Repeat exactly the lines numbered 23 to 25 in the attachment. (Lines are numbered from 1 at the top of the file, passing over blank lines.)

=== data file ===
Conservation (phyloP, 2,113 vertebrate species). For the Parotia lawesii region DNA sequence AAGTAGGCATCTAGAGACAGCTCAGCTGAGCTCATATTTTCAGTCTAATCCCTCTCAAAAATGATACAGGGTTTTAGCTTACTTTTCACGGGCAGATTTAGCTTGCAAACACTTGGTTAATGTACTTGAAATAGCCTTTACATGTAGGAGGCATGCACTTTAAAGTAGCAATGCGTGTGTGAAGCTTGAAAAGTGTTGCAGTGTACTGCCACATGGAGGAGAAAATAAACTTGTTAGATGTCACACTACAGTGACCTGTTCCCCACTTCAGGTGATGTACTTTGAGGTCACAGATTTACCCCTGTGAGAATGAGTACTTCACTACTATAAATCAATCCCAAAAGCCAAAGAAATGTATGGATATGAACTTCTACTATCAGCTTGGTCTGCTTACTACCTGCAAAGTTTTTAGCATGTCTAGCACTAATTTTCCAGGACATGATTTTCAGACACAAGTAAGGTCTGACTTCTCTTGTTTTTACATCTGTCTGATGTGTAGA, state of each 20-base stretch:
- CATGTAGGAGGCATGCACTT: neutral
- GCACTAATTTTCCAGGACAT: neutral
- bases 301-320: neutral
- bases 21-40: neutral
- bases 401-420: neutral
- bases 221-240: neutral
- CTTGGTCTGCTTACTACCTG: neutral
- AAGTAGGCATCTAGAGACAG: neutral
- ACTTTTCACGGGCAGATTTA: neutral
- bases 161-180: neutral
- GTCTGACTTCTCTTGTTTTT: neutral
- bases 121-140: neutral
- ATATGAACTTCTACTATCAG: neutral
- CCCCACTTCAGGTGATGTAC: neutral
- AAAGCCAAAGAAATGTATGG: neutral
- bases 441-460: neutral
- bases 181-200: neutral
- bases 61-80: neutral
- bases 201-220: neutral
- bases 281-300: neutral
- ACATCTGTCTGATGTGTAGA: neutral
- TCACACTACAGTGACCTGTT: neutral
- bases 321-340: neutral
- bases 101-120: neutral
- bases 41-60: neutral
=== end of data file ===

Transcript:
- TCACACTACAGTGACCTGTT: neutral
- bases 321-340: neutral
- bases 101-120: neutral